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For second time in a week, China berates Trump on climate pact threat

by Reuters
Friday, 4 November 2016 12:26 GMT

U.S. would be main victim if Republican presidential candidate were elected and backed out of climate accord, says official

By Sue-Lin Wong

BEIJING, Nov 4 (Reuters) - The U.S. would be the main victim if Republican presidential candidate Donald Trump were elected and then backed out of a global climate accord, a Chinese official said on Friday, as the step would hurt its global standing and diplomatic ties.

It was the second rare comment on a foreign election by a Chinese official in a week, condemning Trump's threat to spurn the Paris Agreement, made by nearly 200 governments, which takes effect on Friday.

"If Trump were to insist on doing things his own way, then he would pay a heavy price both politically and diplomatically," said Zou Ji, deputy director of the National Centre for Climate Change Strategy, which is a part of China's state planner.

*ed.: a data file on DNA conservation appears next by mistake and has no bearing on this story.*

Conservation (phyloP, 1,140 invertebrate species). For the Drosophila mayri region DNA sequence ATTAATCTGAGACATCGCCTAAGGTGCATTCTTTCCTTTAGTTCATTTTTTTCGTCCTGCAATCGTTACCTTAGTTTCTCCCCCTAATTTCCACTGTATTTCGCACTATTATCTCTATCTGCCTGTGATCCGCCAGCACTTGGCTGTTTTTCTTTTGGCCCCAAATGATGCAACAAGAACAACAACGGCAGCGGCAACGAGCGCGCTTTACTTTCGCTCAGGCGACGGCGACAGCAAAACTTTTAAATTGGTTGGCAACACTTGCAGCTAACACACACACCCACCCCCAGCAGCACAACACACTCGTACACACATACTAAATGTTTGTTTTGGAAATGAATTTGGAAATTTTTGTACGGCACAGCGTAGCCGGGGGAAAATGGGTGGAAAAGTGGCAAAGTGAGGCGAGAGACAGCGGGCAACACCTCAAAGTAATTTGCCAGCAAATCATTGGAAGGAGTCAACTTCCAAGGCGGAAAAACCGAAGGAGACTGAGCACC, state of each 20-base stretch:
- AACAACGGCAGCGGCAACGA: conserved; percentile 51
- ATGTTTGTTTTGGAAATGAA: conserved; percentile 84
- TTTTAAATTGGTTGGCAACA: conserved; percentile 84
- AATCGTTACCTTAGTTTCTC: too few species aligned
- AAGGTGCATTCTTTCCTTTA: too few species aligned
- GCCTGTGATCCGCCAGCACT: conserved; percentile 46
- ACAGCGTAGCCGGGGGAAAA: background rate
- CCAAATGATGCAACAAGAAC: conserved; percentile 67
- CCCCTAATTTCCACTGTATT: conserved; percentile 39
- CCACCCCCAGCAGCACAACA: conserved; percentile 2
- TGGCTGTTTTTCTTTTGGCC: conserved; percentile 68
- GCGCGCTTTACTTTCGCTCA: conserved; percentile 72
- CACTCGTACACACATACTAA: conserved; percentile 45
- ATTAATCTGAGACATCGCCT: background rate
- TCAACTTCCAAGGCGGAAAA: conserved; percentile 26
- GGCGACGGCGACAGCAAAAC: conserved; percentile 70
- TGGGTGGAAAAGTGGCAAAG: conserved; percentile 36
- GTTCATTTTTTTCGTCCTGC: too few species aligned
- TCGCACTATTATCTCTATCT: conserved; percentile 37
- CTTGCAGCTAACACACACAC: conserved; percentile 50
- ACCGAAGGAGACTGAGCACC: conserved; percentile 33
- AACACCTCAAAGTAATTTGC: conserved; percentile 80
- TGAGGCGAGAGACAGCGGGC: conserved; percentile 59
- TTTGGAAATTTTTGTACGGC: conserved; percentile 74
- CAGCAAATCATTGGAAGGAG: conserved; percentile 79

"The U.S. would suffer the greatest harm and of course, the rest of the world would also be implicated," he told reporters.

On Tuesday, China's top climate change negotiator had rejected Trump's plan to back out, saying a wise political leader should make policy in line with global trends.

Chinese officials are often hesitant to weigh in on foreign elections, although they will defend Chinese policies when attacked in candidates' policy platforms.

Regardless of the outcome of next week's U.S. presidential election, China will continue to be a "guardian, advocate and strong implementer of the Paris Accord," Zou said.

"We are a responsible country and we will do our utmost to ensure the Paris Accord is upheld and implemented."

Accord signatories had taken into consideration the U.S. political system when negotiating and it would be very difficult for Trump, if elected, to back out, he added.

Zou said he pinned his hopes for a wise decision on the people, and companies, of the United States.

"The nature of the U.S. presidential election campaign is candidates can say whatever they want, to make voters happy and win votes."

(Reporting by Sue-Lin Wong; Editing by Clarence Fernandez)

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